The present invention provides a method and apparatus for reception of optical communications. The present invention provides an optical receiver that includes a feedback circuit to remove dc-offset, and an electrode structure that facilitates high frequency optical signal detection. The electrode structure is designed for ease of fabrication. These features allow the receiver to receive an optical output beam that can be modulated over a wide range of frequencies, duty cycles and amplitudes with the receiver providing very precise definition of the rising and falling edges of the information carried on that output beam. A novel transmitter for use in conjunction with the receiver is also disclosed. In combination these features result in an optical receiver or receiver/transmitter that may be fabricated with relatively low cost and a reduced form factor when compared with prior art optical receivers or receiver/transmitters.
In an embodiment of the invention the optical receiver includes a photo detector, a first electrode and a second electrode. The photo detector is defined on a multilayer semiconductor structure. The photo detector includes a first electrode formed by at least two substantially concentric conductive rings electrically coupled to one another and to a portion of a first layer of the multilayer semiconductor structure. The second electrode is coupled to a second layer of the multilayer semiconductor structure, for the transfer of a current generated by the photo detector responsive to optical emissions.
In an alternate embodiment of the invention a method for fabricating an optical receiver is disclosed. The method comprises the acts of:
providing a multilayer semiconductor structure;
forming a first electrode on a first layer of the multilayer semiconductor structure; and
masking a second layer of the multilayer semiconductor semiconductor structure to define within a mask at least two substantially concentric rings with a gap in a circumference of each of the at least two substantially concentric rings;
forming an electrically conductive lift off layer on the mask; and
removing the lift off layer as a single sheet to form a second electrode including at least two substantially concentric conductive rings electrically coupled to one another and to a portion of the second layer of the multilayer semiconductor structure.
Other aspects and advantages of the invention will become apparent from the following detailed description, taken in conjunction with the accompanying drawings, illustrating by way of example the principles of the invention.
The present invention will be readily understood by the following detailed description in conjunction with the accompanying drawings, wherein like reference numerals designate like structural elements, and in which:
FIG. 1 shows a system diagram of an optical network including an embodiment of an optical transmitter and receiver in accordance with the current invention.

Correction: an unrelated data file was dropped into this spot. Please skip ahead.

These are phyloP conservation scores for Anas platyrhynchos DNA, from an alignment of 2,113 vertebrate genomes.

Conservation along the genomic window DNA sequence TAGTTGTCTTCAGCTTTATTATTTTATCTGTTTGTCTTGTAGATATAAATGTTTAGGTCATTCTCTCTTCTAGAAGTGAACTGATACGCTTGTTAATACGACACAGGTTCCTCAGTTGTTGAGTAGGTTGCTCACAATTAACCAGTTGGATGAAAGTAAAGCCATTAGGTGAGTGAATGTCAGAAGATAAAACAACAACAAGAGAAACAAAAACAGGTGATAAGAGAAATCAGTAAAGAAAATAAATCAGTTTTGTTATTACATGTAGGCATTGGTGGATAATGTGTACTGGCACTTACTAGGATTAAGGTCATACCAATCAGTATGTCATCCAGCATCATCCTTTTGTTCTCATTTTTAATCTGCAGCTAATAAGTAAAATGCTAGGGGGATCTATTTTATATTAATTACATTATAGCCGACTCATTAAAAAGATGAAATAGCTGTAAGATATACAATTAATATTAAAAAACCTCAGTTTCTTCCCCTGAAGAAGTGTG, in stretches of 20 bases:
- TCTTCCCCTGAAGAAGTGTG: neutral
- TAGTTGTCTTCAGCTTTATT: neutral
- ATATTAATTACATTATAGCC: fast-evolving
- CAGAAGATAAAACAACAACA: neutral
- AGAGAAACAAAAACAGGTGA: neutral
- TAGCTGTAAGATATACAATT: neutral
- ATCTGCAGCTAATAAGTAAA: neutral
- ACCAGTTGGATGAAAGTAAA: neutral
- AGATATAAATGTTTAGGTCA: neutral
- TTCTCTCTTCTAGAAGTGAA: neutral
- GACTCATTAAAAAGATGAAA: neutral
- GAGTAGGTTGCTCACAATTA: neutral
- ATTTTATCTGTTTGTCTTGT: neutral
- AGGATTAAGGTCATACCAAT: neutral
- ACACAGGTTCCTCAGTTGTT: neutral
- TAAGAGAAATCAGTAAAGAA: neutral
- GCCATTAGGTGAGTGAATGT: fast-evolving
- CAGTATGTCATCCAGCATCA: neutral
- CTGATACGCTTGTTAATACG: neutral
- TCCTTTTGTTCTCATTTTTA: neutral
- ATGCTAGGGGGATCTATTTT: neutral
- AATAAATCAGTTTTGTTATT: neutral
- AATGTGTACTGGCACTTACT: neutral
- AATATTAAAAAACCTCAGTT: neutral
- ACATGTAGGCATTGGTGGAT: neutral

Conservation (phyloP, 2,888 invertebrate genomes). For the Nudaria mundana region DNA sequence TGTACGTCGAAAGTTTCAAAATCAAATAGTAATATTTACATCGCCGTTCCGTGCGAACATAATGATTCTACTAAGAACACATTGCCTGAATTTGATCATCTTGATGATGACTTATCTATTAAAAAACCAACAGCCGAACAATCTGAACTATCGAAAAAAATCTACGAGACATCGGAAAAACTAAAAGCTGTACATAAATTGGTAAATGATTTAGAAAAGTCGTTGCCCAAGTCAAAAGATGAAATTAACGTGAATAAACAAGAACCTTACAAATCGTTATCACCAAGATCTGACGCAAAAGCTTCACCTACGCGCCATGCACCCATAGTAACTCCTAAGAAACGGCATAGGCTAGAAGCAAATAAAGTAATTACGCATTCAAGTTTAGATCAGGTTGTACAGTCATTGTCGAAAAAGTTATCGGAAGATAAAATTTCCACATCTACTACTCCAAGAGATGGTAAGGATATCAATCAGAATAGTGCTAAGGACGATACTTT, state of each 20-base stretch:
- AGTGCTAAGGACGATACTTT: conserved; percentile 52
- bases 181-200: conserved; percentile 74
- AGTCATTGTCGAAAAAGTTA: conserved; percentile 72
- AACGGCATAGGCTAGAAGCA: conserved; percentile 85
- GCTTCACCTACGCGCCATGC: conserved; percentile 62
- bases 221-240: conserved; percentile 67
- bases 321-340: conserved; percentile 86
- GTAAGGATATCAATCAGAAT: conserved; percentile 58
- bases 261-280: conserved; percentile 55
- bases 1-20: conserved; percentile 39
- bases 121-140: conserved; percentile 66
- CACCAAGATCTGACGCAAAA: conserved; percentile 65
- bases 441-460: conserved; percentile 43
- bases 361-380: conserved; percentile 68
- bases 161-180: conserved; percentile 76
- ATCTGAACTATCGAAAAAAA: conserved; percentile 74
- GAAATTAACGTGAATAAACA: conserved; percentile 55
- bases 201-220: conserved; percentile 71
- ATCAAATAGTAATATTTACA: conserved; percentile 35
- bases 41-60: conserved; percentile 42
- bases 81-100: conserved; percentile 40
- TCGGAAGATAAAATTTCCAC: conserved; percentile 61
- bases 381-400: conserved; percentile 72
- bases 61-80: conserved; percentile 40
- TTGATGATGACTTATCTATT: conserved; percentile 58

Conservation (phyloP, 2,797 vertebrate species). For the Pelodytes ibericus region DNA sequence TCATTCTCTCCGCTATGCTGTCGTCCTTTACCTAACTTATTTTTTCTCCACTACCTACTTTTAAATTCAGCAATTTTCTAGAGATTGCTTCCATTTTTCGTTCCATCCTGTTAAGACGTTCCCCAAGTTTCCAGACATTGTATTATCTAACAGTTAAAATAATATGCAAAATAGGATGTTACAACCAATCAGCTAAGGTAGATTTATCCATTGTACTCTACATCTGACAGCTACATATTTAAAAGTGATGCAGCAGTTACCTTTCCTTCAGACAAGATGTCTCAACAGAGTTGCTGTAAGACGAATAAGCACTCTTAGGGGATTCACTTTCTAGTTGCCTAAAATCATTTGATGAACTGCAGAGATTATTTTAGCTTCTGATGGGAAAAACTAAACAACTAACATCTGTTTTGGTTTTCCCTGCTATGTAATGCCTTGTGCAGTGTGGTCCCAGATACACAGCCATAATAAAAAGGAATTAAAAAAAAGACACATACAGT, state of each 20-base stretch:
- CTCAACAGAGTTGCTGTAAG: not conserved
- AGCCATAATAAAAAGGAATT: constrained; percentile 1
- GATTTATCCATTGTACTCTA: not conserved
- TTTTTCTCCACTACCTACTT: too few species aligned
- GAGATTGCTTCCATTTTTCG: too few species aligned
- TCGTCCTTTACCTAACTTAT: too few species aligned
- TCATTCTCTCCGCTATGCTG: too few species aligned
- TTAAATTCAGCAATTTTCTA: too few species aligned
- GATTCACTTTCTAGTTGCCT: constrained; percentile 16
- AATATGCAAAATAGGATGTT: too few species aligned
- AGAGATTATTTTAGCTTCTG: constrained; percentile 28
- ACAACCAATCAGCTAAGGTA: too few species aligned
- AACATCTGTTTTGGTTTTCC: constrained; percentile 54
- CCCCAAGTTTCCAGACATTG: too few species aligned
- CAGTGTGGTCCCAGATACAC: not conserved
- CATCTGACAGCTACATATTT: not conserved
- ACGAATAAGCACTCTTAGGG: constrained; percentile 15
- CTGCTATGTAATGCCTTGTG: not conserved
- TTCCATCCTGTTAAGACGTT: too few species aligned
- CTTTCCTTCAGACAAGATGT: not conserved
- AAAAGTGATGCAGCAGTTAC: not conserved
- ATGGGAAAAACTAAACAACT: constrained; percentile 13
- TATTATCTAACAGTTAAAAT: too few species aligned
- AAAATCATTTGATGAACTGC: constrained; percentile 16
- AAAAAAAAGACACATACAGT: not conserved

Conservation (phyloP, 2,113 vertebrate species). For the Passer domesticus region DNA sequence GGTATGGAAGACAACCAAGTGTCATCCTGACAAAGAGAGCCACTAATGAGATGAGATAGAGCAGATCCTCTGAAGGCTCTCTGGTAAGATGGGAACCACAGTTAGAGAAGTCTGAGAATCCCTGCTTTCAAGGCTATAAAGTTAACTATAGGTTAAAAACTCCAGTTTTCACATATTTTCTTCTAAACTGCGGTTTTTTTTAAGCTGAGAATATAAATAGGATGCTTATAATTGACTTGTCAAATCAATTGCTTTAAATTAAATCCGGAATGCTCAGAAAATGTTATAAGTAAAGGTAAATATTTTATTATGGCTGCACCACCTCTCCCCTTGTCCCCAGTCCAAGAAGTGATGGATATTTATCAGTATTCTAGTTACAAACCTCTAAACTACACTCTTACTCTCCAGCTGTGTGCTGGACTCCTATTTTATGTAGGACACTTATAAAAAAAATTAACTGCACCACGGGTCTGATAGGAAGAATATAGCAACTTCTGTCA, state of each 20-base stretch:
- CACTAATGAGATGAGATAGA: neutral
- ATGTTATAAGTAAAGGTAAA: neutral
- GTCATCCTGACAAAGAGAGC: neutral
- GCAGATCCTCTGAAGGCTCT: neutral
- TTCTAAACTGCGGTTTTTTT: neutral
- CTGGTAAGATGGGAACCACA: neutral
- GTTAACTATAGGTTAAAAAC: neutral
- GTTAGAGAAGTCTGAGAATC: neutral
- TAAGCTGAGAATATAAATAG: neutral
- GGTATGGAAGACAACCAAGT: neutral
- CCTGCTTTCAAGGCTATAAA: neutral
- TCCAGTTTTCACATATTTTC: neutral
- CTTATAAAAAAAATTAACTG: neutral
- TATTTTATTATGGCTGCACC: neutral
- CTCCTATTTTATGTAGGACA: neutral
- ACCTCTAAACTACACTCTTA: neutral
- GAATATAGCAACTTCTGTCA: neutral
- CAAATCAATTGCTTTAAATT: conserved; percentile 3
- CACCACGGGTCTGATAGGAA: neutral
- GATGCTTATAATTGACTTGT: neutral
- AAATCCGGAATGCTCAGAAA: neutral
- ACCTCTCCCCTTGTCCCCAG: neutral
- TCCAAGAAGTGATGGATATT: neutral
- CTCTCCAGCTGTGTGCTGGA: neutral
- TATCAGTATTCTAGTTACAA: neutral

FIG. 2A shows an isometric side assembly view of the optical transmitter shown in FIG. 1.
FIG. 2B shows an exploded side isometric assembly view of the optical transmitter shown in FIG. 2A.
FIG. 2C shows a detailed top view of the component layout within the transmitter package shown in FIGS. 2AB.
FIG. 2D is a cross-sectional elevation showing details of the interior of the transmitter package.
FIG. 2E is an exploded cross-sectional view of the coupling between the semiconductor laser and the tip of the optic fiber.
FIG. 3A shows an exploded side isometric assembly view of the optical receiver shown in FIG. 1.
FIG. 3B shows a detailed top view of the component layout within the receiver package shown in FIG. 3A.
FIG. 3C is a cross-sectional elevation showing details of the high speed photodetector in accordance with an embodiment of the current invention.
FIG. 3D is a top view of the high-speed photodetector shown in FIG. 3C.
FIG. 3E is a top view of the lift-off layer from which the upper twin concentric electrodes of the high-speed photodetector are defined.
FIG. 3F is a cross-sectional side view of the mask and lift-off layers from which the upper electrodes of the high-speed photodetector is formed.
FIGS. 4A is a detailed view of the upper conductive patterned layer of the package base for housing the transmitter, receiver, or other optical components.
FIG. 4B is a detailed view of the intermediate dielectric layer of the package base.
FIG. 4C is a detailed view of the lower conductive patterned layer of the package base.
FIG. 4D is a detailed view of the pin and lead frame layer of the package base.
FIG. 4E is an assembly view of the combined layers shown in FIGS. 4A-D.
FIG. 5 is a circuit diagram of an embodiment of the transmitter driver shown in FIG. 2C.
FIG. 6 is a circuit diagram of an embodiment of the receiver circuit shown in FIG. 3B.